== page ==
Continuing our coverage of the 20th Annual Fantasia International Film Festival, the next film we here at LeglessCorpse had the pleasure of reviewing was Creepy, by Kiyoshi Kurosawa. The film has its festival premiere tonight in Montreal.
Being a fan of J-Horror, I was looking forward to this one, and although it wasn’t exactly what I expected, I can honestly say I wasn’t disappointed…but I’m getting ahead of myself; onward with the review.
Takakura is a former detective who, after a dangerous incident with a murderous psychopath, leaves the police force and takes a job as a professor of criminal science. He and his wife Yasuko move out of the city, into a quieter neighborhood and hopefully, a quieter life. The couple try to get to know their new neighbors, but find them mostly antisocial, and in the case of Nishino, downright odd. Writing it off, Takakura immerses himself in the university life, finding it lacking in the kind of excitement and challenge he was used to as a law enforcement officer — soon, an offer from an old partner of his to look into an unsolved crime, one where an entire family, save for a daughter that was away at school, simply disappeared. The mystery of this proves more than the former detective can resist, and he agrees to work on the case. At home, Yasuko remains persistent in her desire to befriend the strange Nishino, and after a time strikes a tenuous but friendly relationship with he and his daughter, Mio — although she still finds herself a bit put off by his erratic, at times even chilling behavior. Unbeknownst to man or wife, these two seemingly unconnected paths will intersect in their futures, throwing their home, marriage, and very lives into danger, the harbinger of this sinister development being a hushed and hurried whisper from Mio to the former lawman one afternoon:
“That man is not my father…he’s a total stranger!“
The first thing I will say about this film is that although I find all of the performances to be very well done, Teruyuki Kagawa’s portrayal of weird neighbor Nishino absolutely lends credibility to the film’s title — he’s creepy as all hell from the get go. Not since Hannibal Lecter have I gotten such a bad vibe from a character, but unlike Anthony Hopkin’s performance, Kagawa comes across as likeable a good bit of the time, somewhat pitiable in others…when he’s most frightening doesn’t come from explosive rages or evil utterances, but from a matter-of-fact sensibility masking his lethal psychosis. The story , while engrossing, is somewhat predictable — however, though the twist of the tale is telegraphed kind of early on, Kurosawa manages to make the suspense a palpable thing. Using ambient, day-to-day sounds in lieu of a jarring soundtrack and for the most part staying in broad daylight, the direction and simplistic yet somehow still dazzling cinematography imprint the sinister upon the normal — you’ll find yourself wanting to pay more attention to your neighbors after watching this flick. Kurosawa keeps up the surprises despite a plot that I initially feared might become cliché — in my viewing, I found that I was kept guessing up until the final scene.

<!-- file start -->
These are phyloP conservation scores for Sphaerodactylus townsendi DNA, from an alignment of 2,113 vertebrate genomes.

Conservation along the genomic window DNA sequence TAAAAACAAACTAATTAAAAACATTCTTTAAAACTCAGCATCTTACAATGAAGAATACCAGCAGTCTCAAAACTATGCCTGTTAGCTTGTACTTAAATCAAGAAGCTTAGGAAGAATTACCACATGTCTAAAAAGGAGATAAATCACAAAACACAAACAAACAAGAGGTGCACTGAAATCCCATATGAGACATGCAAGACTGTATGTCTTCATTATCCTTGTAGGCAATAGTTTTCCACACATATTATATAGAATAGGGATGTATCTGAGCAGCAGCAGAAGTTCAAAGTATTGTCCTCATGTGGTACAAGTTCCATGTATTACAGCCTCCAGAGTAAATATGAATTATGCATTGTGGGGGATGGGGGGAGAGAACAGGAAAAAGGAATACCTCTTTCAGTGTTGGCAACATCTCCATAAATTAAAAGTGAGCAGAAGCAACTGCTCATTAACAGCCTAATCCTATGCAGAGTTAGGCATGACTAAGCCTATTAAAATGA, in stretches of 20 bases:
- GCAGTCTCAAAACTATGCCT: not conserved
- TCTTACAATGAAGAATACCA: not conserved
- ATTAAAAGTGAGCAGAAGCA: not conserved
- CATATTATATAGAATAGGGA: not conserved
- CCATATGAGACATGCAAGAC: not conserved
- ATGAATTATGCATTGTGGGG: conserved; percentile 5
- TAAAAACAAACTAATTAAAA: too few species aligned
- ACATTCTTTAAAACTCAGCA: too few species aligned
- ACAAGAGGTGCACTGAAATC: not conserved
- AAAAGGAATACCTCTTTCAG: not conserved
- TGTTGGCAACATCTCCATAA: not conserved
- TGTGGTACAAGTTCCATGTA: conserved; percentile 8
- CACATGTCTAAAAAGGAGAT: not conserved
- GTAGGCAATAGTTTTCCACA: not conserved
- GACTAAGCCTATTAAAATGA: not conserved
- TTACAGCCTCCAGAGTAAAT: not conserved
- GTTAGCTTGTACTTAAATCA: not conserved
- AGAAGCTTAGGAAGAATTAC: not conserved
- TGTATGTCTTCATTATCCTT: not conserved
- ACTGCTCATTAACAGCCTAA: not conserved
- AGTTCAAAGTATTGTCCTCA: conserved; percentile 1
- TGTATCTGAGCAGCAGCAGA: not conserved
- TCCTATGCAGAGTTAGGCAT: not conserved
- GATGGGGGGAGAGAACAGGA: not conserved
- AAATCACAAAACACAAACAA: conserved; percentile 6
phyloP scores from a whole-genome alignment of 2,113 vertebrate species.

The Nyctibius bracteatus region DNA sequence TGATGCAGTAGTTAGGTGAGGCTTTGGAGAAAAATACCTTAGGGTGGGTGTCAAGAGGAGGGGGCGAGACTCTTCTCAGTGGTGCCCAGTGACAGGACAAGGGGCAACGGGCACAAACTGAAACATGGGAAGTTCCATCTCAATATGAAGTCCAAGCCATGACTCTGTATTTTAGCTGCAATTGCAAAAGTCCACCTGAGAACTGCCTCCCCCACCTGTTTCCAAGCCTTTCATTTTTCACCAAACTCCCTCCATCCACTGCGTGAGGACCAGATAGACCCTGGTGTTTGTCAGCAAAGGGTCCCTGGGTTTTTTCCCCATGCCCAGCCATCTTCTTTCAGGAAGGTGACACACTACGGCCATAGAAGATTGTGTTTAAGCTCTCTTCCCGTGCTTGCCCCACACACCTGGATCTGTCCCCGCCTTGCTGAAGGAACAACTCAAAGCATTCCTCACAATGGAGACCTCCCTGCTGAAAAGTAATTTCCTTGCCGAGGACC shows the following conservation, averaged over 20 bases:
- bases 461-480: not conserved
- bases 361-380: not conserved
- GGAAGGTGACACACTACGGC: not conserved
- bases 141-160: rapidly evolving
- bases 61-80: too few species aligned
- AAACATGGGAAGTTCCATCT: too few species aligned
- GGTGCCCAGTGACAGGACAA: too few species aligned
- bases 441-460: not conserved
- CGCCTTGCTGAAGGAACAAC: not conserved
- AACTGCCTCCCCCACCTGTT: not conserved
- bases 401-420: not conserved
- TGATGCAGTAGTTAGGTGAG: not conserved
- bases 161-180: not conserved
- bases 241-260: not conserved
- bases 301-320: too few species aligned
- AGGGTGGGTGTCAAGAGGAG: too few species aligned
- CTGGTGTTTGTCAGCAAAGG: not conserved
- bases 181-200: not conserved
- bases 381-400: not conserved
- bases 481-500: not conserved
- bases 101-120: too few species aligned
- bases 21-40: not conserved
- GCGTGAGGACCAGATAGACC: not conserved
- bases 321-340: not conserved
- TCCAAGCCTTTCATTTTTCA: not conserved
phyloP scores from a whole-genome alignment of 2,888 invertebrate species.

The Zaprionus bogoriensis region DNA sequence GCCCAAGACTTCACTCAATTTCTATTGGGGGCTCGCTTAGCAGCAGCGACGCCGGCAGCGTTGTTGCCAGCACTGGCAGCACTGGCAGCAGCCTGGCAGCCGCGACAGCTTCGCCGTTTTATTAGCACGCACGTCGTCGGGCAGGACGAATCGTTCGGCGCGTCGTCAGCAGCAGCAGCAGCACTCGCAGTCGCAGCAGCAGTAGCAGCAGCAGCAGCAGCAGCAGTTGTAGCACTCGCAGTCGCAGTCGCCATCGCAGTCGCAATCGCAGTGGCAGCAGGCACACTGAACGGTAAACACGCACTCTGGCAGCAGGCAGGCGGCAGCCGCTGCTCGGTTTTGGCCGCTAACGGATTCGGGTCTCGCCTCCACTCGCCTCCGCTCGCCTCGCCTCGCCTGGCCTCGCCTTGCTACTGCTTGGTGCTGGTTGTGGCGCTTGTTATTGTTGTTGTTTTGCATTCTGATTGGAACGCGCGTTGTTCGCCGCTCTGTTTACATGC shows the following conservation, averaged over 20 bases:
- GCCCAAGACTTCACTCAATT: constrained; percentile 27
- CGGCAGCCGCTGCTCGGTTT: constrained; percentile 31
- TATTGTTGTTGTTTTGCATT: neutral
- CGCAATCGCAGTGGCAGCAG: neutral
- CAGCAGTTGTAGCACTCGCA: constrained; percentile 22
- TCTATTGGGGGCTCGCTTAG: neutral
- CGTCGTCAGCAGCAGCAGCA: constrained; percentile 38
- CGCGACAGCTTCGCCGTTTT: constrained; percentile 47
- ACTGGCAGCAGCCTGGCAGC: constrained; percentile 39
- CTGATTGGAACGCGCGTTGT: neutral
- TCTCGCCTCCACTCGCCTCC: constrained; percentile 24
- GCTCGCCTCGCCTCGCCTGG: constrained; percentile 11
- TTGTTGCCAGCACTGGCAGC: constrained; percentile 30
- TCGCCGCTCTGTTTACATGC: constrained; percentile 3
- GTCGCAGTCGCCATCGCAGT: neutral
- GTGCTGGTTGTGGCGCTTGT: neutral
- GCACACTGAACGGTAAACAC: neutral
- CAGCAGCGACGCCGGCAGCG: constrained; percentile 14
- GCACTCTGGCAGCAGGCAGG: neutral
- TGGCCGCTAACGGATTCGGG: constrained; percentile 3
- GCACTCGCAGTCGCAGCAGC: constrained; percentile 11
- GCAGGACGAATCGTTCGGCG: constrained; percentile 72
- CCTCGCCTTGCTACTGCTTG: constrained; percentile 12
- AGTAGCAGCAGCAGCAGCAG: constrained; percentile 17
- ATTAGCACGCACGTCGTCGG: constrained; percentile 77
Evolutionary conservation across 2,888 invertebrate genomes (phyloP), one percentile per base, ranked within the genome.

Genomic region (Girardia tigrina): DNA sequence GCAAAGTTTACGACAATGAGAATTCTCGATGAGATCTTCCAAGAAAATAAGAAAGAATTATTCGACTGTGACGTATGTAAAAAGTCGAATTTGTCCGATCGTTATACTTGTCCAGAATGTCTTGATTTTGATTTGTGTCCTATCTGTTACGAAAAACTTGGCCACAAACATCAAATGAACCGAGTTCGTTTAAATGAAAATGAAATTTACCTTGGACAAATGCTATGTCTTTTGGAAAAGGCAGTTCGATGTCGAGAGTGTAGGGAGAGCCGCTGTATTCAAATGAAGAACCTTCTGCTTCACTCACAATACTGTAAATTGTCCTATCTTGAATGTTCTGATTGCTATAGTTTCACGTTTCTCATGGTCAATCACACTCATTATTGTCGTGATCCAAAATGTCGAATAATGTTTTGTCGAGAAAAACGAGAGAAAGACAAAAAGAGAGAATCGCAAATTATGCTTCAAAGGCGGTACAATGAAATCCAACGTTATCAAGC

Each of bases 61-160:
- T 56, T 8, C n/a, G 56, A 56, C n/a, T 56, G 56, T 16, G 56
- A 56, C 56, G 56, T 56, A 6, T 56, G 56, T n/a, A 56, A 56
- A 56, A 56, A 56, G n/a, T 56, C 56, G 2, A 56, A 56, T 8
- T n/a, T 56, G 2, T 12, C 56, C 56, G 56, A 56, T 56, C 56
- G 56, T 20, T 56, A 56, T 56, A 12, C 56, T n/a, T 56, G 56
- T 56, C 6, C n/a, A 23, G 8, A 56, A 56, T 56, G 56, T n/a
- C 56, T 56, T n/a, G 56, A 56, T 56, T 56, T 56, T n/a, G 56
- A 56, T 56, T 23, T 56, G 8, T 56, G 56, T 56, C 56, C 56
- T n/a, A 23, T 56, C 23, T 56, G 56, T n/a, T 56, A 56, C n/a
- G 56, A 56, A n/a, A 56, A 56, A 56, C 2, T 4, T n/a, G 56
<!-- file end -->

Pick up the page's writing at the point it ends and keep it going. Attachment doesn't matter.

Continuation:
Alluding back to my earlier statement, this isn’t J-Horror as I was first expecting — there are no spooky children, vengeful spirits, or long-haired clicking-crawly things oozing from the shadows. Creepy is much more of a crime drama than a true-blue “scary” flick, but it does effortlessly maintain a through-line of horror and suspense that’s undeniable in its march into your psyche as you sit in front of the screen.
So…if you’re wanting the expected Ringu or Ju-On type vibe from your Japanese horror film, you may be disappointed in Creepy. However, if films like Psycho, Pacific Heights, Silence of the Lambs, or Cape Fear are the kinds of things you can find frightening, bringing the “monsters” into the real world of freaky things that could happen…I recommend you give this one a go.
That’s my two on this one.